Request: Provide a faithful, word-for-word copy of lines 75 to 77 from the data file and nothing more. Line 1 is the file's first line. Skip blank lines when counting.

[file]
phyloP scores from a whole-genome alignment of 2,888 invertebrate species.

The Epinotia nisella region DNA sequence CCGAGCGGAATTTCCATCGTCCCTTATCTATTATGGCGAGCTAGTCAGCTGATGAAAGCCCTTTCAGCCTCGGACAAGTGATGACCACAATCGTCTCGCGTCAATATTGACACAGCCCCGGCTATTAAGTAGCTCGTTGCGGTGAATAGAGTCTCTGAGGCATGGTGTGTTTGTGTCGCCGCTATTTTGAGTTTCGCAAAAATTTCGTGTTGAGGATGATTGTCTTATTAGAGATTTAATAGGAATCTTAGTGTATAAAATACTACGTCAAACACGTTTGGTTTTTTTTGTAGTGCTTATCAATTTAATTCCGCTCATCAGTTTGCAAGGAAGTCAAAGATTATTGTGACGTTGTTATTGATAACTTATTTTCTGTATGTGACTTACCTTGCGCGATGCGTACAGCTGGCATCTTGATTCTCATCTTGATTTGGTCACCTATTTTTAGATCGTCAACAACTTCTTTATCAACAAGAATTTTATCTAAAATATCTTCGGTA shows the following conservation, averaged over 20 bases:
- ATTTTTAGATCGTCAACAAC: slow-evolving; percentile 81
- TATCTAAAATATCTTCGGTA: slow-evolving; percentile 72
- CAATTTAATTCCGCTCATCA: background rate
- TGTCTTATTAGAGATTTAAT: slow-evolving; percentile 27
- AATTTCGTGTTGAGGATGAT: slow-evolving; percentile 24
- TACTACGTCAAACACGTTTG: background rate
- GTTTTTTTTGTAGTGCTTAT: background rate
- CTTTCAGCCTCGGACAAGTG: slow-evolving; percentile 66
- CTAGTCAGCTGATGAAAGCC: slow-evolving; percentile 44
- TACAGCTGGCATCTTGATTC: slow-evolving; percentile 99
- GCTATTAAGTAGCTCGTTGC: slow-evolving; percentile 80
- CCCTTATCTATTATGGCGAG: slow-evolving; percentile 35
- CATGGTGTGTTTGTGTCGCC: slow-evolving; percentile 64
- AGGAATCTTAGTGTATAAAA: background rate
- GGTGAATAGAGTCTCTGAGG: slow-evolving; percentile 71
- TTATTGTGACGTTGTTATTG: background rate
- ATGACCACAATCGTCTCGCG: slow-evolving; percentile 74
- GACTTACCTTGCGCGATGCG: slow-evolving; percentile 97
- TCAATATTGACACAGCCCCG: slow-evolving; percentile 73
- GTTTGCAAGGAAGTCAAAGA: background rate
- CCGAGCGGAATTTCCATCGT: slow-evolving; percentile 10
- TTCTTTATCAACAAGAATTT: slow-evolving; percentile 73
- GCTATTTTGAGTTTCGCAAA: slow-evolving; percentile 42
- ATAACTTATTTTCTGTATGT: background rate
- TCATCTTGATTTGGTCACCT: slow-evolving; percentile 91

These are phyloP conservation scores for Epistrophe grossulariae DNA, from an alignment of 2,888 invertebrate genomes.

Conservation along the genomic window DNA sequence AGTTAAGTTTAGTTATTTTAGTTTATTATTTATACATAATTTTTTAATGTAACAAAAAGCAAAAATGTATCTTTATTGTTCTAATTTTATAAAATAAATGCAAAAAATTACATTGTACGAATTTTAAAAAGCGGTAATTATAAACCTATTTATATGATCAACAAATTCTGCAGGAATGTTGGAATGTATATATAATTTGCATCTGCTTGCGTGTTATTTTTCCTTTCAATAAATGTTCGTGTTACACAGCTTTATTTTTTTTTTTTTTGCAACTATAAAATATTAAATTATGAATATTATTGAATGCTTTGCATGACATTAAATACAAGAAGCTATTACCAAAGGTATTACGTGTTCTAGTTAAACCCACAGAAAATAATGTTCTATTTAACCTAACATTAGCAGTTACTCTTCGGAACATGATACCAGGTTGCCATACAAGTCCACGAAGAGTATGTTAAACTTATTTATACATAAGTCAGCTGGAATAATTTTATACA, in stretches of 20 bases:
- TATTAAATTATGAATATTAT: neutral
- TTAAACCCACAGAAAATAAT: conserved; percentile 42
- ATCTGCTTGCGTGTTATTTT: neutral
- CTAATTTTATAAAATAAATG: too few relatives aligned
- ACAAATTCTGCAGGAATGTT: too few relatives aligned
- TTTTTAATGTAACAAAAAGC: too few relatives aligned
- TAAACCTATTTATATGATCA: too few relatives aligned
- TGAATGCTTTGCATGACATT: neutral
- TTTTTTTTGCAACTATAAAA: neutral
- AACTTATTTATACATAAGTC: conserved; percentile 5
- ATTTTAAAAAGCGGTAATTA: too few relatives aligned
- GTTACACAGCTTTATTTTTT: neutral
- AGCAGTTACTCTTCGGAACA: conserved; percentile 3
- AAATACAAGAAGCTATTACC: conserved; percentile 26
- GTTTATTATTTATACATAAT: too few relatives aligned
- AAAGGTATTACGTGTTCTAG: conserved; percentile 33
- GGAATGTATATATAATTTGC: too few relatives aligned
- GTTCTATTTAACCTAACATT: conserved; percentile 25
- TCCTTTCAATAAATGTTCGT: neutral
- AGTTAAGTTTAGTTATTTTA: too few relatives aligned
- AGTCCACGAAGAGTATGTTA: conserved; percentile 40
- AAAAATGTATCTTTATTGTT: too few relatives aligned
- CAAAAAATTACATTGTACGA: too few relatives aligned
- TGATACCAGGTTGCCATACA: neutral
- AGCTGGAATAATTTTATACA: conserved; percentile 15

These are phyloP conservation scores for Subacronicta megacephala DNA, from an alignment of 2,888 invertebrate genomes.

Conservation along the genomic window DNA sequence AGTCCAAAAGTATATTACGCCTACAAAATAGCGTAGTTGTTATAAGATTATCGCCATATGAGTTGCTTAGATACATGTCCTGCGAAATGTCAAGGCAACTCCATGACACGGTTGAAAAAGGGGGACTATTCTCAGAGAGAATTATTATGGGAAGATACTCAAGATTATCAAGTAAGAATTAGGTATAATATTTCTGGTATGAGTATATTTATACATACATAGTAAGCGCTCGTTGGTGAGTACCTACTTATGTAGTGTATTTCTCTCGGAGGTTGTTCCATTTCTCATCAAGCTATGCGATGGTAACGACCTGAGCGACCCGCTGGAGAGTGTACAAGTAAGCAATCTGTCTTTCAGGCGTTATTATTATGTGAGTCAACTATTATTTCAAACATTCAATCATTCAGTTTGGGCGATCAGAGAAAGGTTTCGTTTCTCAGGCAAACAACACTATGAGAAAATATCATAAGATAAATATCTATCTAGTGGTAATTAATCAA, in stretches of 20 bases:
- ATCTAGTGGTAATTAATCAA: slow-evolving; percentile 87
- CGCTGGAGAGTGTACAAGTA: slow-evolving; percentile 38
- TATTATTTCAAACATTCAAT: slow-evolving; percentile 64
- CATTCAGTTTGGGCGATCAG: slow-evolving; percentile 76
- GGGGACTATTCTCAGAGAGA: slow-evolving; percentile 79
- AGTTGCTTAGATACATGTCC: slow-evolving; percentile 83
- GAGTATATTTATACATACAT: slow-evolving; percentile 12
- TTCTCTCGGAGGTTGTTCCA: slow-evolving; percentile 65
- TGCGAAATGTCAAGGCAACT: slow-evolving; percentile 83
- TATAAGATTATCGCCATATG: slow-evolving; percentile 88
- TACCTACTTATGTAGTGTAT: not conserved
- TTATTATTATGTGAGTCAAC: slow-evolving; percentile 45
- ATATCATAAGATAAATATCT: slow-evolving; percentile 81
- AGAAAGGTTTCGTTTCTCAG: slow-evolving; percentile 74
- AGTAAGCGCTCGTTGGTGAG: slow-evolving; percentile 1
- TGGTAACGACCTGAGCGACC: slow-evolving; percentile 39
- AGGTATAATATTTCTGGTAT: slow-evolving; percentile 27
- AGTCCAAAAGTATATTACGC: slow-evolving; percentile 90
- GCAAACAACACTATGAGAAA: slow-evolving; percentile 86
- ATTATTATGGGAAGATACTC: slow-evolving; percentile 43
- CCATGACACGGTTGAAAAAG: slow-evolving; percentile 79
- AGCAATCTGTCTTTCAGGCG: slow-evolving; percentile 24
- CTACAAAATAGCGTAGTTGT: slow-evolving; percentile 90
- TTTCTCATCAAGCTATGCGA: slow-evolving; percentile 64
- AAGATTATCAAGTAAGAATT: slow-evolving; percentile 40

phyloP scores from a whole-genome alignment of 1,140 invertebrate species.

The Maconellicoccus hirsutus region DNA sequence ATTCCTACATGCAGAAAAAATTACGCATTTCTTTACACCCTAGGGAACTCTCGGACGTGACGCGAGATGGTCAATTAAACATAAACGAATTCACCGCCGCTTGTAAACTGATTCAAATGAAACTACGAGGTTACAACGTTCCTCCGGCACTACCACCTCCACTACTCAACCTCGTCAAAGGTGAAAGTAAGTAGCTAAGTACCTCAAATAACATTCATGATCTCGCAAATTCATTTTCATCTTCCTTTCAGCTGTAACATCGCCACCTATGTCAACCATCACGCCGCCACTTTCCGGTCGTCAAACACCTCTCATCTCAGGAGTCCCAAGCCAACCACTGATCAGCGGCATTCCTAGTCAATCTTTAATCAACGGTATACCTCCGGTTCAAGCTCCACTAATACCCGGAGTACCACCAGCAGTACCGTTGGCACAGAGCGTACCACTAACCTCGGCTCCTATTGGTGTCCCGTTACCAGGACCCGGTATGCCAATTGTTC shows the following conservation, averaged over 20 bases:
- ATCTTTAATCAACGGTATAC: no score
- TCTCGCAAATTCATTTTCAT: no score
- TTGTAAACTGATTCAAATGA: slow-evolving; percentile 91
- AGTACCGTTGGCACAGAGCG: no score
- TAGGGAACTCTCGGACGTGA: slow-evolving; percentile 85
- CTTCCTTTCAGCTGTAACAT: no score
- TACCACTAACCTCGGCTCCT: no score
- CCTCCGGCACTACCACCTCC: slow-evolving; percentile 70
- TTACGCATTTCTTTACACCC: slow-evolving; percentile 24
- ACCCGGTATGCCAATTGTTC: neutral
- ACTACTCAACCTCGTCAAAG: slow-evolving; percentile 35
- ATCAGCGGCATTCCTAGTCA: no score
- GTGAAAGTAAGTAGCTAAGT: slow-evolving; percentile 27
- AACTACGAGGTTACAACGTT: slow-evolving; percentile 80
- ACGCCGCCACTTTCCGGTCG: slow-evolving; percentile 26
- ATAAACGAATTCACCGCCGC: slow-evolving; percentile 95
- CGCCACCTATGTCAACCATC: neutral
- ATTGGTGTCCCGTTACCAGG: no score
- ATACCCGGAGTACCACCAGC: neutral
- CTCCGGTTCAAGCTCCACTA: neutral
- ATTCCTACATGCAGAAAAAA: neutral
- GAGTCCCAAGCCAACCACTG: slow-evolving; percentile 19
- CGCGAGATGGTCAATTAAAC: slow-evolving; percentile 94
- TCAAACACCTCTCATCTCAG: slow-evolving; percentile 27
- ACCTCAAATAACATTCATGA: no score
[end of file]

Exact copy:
- GCAAACAACACTATGAGAAA: slow-evolving; percentile 86
- ATTATTATGGGAAGATACTC: slow-evolving; percentile 43
- CCATGACACGGTTGAAAAAG: slow-evolving; percentile 79